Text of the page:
input:
  x: 1
  y: [1,2,3,4]
  z: (1, [], 2)

You can even write simple python expressions:

input:
  list: '[x for x in xrange(0,100)]'

The single quotes are needed, a matter of how yaml parses the file…

Then foldie will generate tml::list<std::integral_constant<int,1>, std::integral_constant<int,1>,...,std::integral_constant<int,99>> typelist named foldie::input::list.

But this does not work with Turbo only. What foldie really does is to figure out what datatypes your metaprogramming library has, then translates the python values to your lib equivalents. This is the datatypes entry:

datatypes:
  int: std::integral_constant<int,$(1)>
  list: tml::list<$(...)>
  float: FLOAT($(1))
  pair: tml::maps::pair<$(1),$(2)>
  tuple: tml::list<$(...)>
  string: tml::list<$(...)>
  char: std::integral_constant<char, $(1)>

The key of each entry is the name of the equivalent python type, with some exceptions such as char and pair since python does not handle those types. I added them for convenience.

This is part of the foldie.yml file I have written to try foldie with Eric Niebler’s Meta:

datatypes:
  int: std::integral_constant<int,$(1)>
  list: meta::list<$(...)>

The syntax for datatypes is simple: Just write your templates, putting variables on them representing the python input:

Foldie parses datatypes recursively. So in most situations only one simple variable substitution is needed. See the lists examples above:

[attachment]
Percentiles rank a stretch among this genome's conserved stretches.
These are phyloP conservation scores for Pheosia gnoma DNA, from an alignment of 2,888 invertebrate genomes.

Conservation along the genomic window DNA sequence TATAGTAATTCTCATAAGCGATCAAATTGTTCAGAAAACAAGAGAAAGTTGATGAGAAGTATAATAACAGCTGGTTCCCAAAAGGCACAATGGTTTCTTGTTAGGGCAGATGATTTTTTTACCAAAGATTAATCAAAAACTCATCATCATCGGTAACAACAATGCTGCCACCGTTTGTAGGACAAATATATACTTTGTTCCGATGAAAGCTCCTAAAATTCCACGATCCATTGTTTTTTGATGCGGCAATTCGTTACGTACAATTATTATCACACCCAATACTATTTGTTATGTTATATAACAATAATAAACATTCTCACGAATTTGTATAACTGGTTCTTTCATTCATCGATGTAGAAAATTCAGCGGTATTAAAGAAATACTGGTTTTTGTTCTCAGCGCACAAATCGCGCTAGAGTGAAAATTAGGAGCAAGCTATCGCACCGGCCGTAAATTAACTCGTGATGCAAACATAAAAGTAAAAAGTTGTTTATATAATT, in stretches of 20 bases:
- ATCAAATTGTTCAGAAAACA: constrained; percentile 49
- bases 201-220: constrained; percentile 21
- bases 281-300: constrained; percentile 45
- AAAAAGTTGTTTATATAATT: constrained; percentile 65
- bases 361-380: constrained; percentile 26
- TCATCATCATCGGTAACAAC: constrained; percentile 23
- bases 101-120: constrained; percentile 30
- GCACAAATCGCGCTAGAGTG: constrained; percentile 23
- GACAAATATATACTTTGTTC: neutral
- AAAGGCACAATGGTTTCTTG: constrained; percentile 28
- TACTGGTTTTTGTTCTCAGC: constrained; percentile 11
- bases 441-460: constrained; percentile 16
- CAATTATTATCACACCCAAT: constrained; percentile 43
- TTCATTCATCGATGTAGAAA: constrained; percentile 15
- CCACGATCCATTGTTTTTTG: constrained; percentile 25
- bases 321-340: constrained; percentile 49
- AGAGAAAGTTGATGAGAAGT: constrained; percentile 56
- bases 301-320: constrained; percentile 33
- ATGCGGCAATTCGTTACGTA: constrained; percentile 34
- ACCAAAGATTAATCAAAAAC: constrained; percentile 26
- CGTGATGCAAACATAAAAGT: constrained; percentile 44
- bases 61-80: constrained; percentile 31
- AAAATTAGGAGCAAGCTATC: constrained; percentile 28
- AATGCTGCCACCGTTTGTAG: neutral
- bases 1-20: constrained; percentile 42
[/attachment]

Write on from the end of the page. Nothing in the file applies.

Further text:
datatypes:
  list: tml::list<$(...)>

input:
  x: [x for x in xrange(0,100) if x % 2 == 0]

The $(...) variable there really means “expand whatever elements the sequence has”. Before variable substitution foldie always translates variable/s value/s first.

Building and running

Of course you can run your favorite compiler and then launch the executable. But since the point of foldie is to ease running metaprograms, it provides two extra entries: build_command and run_command

build_command: bii buzz
run_command: 'bin/manu343726_foldie-example_main'

Again, paths are relative to foldie.yml file.

Running foldie

Foldie is shipped as a bash executable script which calls the foldie.py script. Let’s see foldie’s help message:

$ foldie -h
usage: foldie.py [-h] [--project PROJECT] [--verbose] {build,buzz,run}

C++ metaprogramming run system

positional arguments:
  {build,buzz,run}   foldie command to be run

optional arguments:
  -h, --help         show this help message and exit
  --project PROJECT  foldie project YAML file
  --verbose, -v

We have three commands:

Also we have a --project argument which can be used to pass an alternative foldie.yml file (Foldie supposes it’s the foldie.yml file located on the current directory by default) and an incremental verbose flag.

Let’s write a simple foldie example step by step:

$ mkdir foldie_example
$ cd foldie_example
$ vim foldie.yml

foldie.yml

datatypes:
  int: std::integral_constant<int, $(1)>
  list: meta::list<$(...)>

input:
  x: 99                                       

TODO: C++ snippet example